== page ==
Restoration experts attend ARRI workshop

On June 3rd and 4th 2014 the fifth annual ARRI Archive Workshop took place at ARRI's headquarters in Munich, attracting 145 international experts in the field of film archiving and restoration.

Year after year I discover new ways of attacking restoration challenges that we would have had no idea how to deal with only a few years ago.

Guest speakers gave presentations that addressed some of the pressing questions facing film restorers today, such as: how do you reproduce the appearance of early color film processes? How do you combine different source materials to get the 'truest' result? To what degree should original images be digitally 'improved'? How do you migrate and preserve legacy archives? What options are available for automated dust and scratch detection on black-and-white film material?

 

The workshop took place across two spaces at ARRI's headquarters, with an exhibition of the latest hardware and software solutions in an ARRI TV studio, and presentations in the ARRI cinema next door. Several of the guest speakers presented detailed case studies of some of the most important film restorations that have recently been undertaken across Europe, including director Robert Wiene's THE CABINET OF DR. CALIGARI (1920), Andrzej Wajda's THE ASHES (1965) and Captain John Noel's THE EPIC OF EVEREST (1924). 

Martin Körber, Head of Film Archive at the Deutsche Kinemathek, was in attendance and commented, "I find the ARRI Archive Workshop very rewarding because it enables us to show what we have done in partnership with ARRI, and keeps us up to date with what other archives and vendors are doing, especially how they apply new technologies to old problems. Year after year I discover new ways of attacking restoration challenges that we would have had no idea how to deal with only a few years ago. It is also nice to see the vendors and to keep up with what their latest gadgets are, affordable or not!"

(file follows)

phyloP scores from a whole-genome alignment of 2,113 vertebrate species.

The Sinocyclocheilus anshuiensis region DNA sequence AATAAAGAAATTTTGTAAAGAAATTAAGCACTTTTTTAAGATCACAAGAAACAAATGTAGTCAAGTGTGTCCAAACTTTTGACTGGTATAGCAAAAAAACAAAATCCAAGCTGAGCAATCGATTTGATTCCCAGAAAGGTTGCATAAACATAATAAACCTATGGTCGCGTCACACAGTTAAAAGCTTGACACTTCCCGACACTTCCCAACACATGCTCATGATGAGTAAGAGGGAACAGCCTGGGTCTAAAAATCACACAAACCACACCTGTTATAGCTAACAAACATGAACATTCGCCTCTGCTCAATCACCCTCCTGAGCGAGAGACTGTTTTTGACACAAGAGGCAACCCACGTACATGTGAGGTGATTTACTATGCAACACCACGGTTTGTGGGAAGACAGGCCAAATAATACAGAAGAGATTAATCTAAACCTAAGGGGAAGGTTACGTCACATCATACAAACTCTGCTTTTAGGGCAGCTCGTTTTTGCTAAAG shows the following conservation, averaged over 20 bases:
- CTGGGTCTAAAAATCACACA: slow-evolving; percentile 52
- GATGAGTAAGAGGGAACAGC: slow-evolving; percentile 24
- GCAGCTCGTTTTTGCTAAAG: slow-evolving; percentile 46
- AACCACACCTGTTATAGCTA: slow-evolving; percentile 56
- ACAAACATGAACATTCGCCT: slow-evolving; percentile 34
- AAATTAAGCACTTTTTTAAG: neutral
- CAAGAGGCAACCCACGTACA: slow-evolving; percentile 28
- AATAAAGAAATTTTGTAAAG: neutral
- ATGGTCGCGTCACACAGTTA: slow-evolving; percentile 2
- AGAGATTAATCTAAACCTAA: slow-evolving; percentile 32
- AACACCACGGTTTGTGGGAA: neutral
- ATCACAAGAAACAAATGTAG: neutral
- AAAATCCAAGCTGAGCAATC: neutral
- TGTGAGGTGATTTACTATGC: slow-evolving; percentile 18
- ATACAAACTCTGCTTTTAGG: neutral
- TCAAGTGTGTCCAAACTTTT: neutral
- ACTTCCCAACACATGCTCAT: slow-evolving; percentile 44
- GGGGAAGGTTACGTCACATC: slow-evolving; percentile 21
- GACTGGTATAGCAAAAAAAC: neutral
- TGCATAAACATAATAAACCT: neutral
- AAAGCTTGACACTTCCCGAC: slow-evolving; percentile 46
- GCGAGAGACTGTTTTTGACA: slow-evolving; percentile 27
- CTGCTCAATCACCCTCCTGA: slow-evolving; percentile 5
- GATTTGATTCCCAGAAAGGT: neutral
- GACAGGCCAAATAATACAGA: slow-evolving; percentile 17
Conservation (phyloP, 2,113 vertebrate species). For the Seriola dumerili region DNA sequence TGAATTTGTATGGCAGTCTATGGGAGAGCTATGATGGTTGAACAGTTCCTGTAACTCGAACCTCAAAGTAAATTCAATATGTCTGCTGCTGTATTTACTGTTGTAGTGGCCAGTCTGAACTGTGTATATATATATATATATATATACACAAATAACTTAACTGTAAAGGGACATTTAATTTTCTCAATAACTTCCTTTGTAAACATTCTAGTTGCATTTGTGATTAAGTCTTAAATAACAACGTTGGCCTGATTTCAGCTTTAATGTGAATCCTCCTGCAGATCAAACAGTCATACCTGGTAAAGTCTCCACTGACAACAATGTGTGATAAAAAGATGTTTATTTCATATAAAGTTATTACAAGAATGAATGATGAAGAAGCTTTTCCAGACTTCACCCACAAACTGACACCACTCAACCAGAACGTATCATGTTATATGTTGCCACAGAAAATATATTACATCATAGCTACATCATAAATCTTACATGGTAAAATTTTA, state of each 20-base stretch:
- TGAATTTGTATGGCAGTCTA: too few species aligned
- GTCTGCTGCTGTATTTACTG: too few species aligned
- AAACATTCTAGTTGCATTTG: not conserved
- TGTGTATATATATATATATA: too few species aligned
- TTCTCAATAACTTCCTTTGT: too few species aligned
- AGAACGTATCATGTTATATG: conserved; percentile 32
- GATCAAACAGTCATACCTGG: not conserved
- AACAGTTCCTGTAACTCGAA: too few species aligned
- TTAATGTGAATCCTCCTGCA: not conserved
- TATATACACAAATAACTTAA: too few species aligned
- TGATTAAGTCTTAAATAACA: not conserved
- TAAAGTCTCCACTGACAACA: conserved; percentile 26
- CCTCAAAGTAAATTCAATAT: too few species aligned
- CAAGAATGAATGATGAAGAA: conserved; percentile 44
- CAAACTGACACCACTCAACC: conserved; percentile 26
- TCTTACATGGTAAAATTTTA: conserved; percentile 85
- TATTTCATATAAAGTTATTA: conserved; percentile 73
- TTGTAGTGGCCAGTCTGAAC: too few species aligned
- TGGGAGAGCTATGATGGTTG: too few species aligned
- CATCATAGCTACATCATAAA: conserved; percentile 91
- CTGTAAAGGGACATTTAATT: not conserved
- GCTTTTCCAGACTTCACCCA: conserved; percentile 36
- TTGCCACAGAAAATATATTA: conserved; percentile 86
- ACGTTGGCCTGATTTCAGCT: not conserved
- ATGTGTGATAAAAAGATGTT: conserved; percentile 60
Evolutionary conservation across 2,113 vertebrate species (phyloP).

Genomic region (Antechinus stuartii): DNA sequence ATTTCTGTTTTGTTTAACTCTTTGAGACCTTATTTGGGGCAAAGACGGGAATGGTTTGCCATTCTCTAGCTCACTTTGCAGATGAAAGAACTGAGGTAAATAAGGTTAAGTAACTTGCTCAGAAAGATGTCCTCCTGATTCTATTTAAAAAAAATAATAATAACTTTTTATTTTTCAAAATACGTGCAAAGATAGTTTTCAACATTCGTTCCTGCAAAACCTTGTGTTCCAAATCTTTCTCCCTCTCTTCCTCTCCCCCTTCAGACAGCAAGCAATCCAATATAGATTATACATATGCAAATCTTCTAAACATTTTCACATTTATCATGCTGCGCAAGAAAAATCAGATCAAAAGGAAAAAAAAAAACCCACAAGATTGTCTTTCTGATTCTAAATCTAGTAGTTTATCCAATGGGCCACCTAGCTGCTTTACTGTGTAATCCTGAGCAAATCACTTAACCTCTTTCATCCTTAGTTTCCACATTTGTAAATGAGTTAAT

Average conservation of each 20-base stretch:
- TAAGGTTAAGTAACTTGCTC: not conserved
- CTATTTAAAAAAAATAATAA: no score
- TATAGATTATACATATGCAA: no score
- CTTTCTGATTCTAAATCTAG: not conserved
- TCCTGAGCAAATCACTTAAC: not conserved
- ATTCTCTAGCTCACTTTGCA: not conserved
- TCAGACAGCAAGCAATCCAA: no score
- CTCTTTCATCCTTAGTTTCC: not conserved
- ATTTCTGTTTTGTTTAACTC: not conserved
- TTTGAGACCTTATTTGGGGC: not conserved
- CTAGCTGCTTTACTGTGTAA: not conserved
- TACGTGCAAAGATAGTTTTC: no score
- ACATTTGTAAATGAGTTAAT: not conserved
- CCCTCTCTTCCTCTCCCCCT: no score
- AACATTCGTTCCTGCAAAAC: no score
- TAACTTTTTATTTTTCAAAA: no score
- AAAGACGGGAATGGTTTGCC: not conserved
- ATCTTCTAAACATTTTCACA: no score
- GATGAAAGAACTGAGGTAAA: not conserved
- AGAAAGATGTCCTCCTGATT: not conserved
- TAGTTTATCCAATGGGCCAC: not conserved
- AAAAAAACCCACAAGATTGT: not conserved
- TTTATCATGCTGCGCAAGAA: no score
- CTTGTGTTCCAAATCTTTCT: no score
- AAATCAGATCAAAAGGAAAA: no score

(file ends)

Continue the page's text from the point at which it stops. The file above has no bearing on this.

I wanted to attend the ARRI Archive Workshop to be updated on what's going on in the field.

Another attendee was Tone Føreland of the National Library of Norway, who said, "I work as a film archivist with collection management, film preservation and quality control. I wanted to attend the ARRI Archive Workshop to be updated on what's going on in the field and to meet and talk to people to find out how others choose to solve their problems -- which in many cases are the same regardless of the specific institution."

 

Charlotte Quémy, Digital Restoration Manager at the Éclair Group's restoration facility in France, capable of handling more than 200 films per year, noted, "Again, I was very pleased to attend the annual ARRI workshop, which after its first couple of years became one of the key meeting places for international restoration people. I really appreciated the opportunity to meet with the software developers and I got fruitful answers to my technical questions. As always, the presentation sessions were very informative -- well prepared and illustrated; it's always interesting for me to learn more about restoration best practices."

Technologies on display at the ARRI Archive Workshop:

  • ARRISCAN archive options from ARRI
  • Phoenix, DVO and Bifrost from Digital Vision
  • OpenCube HD/SD Server from EVS
  • Silent Brick Library from FAST LTA
  • SAMMA and DIVArchive Solutions from Front Porch Digital
  • DIAMANT-Film Restoration from HS-Art
  • KEMSCAN from KEM Studiotechnik
  • Film Viewing Table FVT 600 HD from Kinoton Digital Solutions GmbH
  • Mist Master from Marquise Technologies
  • Nearline Storage from MatrixStore
  • SGI TrustedEdge, DMF, LiveArc, OmniStor from SGI
  • RESONANCES and ALTRA Mk3 from Sondor
  • PF Clean from The Pixel Farm